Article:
From there, it is important to know what the target product profile is and what the quality attributes are. Examples of common quality attributes are non-infectious AAVs, empty capsids, aggregated AAVs, and encapsulated host cell DNA. The next step is to ask which of these are critical attributes and this can be determined using a risk assessment guided by the ICH guidelines. Essentially looking at each attribute and assessing the risk associated with each for impact on process and product. These are then ranked with risk rankings dependent on the likelihood of the risk and the severity to human health if it were to occur. From there, the rankings can determine whether it is a quality attribute and also a critical quality attribute.

Identification of CPPs and CMAs based on risk assessment

Next, Parth discussed the next step and how it connects with critical quality attributes. He explained that critical quality attributes are related to impurities – product related, process related, and adventitious agents. If we look at process related impurities, we need to understand what are the process parameters that coincide with that impurity because each process step will have certain parameters and multiple variables.

For example, at depth filtration or a clarification stage, you are not only trying to remove the cells and cell debris, but also trying to achieve the transmission of the product to the next stage. If it is a tangential flow filtration, you will also be focusing on flux to achieve process performance and at the same time whether the product is impacted by this step, so looking at shear rates. These parameters are identified and need to be evaluated to see if they are critical and thus create a critical process parameter (CPP).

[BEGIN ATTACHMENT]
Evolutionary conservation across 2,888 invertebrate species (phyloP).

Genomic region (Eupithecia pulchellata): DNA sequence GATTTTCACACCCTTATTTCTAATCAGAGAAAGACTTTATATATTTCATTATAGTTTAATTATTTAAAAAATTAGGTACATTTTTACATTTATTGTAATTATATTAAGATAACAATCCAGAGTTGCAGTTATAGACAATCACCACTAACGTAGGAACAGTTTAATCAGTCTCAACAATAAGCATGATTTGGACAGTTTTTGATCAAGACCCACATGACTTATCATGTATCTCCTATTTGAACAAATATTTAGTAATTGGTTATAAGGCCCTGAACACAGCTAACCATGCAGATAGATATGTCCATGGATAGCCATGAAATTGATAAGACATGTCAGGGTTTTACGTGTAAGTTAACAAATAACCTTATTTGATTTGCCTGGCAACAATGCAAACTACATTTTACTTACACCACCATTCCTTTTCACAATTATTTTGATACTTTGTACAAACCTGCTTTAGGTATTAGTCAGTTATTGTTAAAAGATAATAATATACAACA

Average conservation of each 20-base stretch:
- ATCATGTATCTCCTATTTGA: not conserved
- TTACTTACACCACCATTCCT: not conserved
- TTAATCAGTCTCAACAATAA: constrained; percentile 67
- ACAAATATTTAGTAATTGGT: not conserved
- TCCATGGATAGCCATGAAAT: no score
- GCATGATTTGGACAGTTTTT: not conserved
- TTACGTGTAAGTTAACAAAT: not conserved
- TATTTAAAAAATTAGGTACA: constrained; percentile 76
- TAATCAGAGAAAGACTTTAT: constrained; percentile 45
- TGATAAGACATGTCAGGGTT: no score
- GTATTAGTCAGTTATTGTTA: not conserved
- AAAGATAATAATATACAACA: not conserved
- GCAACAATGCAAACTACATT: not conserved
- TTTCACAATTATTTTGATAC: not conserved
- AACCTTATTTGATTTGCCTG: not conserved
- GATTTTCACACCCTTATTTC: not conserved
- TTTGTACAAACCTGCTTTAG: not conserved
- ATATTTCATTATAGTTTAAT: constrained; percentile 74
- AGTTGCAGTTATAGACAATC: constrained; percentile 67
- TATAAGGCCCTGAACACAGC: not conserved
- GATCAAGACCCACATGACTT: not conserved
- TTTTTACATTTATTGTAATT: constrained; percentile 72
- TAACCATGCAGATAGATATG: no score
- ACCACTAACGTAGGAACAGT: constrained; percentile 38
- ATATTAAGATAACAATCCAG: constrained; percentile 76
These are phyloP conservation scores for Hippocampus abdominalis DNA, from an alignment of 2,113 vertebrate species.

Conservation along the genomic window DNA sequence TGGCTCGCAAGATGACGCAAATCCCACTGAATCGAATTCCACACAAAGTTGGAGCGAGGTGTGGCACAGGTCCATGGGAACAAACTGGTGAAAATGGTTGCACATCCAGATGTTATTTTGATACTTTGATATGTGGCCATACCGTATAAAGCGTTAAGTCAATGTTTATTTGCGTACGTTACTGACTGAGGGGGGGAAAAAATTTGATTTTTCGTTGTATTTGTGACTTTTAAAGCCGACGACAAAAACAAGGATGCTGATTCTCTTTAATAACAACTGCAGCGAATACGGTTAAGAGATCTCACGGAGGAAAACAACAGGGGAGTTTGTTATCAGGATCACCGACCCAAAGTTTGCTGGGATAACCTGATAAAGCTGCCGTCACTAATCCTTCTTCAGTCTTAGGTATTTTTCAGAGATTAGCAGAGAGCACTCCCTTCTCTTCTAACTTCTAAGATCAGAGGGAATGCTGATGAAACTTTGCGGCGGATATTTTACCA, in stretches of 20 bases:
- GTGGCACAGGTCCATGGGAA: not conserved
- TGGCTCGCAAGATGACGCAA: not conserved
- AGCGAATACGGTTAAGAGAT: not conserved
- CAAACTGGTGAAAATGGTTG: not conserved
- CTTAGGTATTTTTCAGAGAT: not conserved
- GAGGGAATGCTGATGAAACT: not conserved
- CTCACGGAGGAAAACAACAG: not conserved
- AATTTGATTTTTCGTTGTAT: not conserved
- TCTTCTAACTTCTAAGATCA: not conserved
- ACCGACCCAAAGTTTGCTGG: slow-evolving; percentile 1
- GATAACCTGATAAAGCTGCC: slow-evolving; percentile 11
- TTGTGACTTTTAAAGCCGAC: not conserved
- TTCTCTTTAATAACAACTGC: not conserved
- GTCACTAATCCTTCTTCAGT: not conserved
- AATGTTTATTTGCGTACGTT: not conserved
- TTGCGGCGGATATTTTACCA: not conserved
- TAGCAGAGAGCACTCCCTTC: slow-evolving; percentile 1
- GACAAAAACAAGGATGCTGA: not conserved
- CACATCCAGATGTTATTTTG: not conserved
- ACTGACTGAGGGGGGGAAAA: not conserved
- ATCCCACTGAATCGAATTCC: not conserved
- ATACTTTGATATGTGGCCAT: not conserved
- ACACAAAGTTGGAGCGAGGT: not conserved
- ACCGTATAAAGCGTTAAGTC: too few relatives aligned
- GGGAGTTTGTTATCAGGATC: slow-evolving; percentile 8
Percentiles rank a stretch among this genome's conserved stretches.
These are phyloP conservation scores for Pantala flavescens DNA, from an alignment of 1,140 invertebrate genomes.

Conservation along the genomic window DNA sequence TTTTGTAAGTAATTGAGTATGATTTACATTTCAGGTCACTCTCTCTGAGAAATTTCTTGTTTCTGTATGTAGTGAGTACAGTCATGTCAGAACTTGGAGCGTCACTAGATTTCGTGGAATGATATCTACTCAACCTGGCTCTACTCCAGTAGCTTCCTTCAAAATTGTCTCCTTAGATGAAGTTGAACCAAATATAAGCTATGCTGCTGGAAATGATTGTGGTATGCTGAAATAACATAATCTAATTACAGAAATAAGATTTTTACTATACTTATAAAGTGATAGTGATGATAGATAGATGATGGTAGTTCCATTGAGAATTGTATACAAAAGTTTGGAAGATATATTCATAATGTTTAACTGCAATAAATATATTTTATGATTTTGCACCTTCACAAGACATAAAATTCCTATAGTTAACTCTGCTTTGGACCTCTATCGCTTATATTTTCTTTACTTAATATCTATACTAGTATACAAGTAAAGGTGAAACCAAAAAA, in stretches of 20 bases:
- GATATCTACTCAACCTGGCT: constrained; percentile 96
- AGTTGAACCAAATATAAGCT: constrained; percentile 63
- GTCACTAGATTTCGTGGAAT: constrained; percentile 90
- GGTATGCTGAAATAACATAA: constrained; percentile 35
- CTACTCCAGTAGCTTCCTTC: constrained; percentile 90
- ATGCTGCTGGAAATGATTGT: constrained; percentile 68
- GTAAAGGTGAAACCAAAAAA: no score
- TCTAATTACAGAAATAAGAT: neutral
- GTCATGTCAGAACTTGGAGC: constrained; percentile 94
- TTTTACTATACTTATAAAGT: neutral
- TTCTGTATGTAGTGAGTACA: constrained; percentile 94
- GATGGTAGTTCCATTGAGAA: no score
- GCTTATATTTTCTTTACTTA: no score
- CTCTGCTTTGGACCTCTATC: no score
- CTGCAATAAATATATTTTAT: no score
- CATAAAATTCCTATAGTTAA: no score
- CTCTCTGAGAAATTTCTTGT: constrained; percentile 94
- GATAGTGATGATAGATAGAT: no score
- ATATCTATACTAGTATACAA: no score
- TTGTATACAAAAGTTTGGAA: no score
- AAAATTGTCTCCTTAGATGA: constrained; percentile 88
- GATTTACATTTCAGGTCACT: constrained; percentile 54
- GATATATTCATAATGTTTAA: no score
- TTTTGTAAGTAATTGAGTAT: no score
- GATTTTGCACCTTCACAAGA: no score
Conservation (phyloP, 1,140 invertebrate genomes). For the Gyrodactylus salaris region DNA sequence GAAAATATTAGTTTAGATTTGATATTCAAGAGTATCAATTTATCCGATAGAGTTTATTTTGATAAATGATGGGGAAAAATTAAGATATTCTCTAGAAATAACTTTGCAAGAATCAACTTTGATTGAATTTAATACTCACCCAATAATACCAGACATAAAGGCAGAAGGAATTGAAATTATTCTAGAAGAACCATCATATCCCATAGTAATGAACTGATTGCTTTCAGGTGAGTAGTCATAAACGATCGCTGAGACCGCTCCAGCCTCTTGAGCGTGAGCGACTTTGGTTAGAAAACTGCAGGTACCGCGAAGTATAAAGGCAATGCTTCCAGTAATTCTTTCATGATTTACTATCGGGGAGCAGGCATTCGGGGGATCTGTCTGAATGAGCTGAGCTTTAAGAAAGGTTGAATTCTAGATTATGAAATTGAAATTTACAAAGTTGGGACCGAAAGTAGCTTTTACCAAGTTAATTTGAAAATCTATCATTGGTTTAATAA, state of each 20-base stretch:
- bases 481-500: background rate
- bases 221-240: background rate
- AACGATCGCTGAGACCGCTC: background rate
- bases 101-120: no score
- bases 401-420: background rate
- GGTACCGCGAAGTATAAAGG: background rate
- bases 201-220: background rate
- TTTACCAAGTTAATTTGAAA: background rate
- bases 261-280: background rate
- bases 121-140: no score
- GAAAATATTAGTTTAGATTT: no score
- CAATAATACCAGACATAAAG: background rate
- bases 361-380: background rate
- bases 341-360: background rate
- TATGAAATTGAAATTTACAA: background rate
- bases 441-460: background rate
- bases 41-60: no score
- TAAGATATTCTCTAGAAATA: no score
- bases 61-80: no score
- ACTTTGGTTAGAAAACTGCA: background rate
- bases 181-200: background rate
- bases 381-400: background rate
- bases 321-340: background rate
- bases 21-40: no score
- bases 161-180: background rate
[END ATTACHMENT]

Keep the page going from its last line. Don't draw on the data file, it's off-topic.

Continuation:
For the white paper, the team identified the variables with a critical effect on a critical quality attribute. These that can be controlled in a manufacturing suite have been defined as critical process parameters (CPPs) and the materials which are going to impact all critical quality attributes, which will typically be controlled outside of the manufacturing suite are considered critical material attributes (CMAs).

CPP and CMA’s can be identified using different strategies, primarily based on data trending, thus data generation and data analysis is quite critical. Identification is also based on the rationale that there is a scientific understanding, there is a certain amount of this information available through prior knowledge, publications or something that has been developed during the developmental stages. There are of also CMAs based on the materials and the raw materials that create an impact on the quality of the product. It is important to identify CPPs and CMAs as early as possible, in the preclinical stages ideally.

Establishing the NOR and PAR for the design space

After understanding and identifying critical process parameters, Parth explains that the next stage would be to identify and establish the Normal Operating Ranges (NOR) and the Proven Acceptable Ranges (PAR). To do this, you must look at the significant data generation and understanding of the product and process at each stage of the drug development and manufacturing. For example, if you are looking at downstream, and specifically development for an ultrafiltration/diafiltration step. If the normal operating range is 10 to 15 PSI, would it be acceptable if there was a change in those pressures? What if the manufacturing system ends up operating at 18 PSI, which is out of the NOR? If you have generated enough data to create a design space, you will know what the maximum acceptable or PAR is and so if there are any variations that happen during the development stage or later in the manufacturing stage, you will know the impact on the product. The PARs are there so if the process is operating outside of NOR, the PARs would provide an understanding of the impact on the product and it would have been previously decided whether it would impact product safety, purity, or efficacy. Normal operating ranges are a subset or part of proven acceptable ranges, and NORs are recommended during the tech transfer and the actual manufacturing process.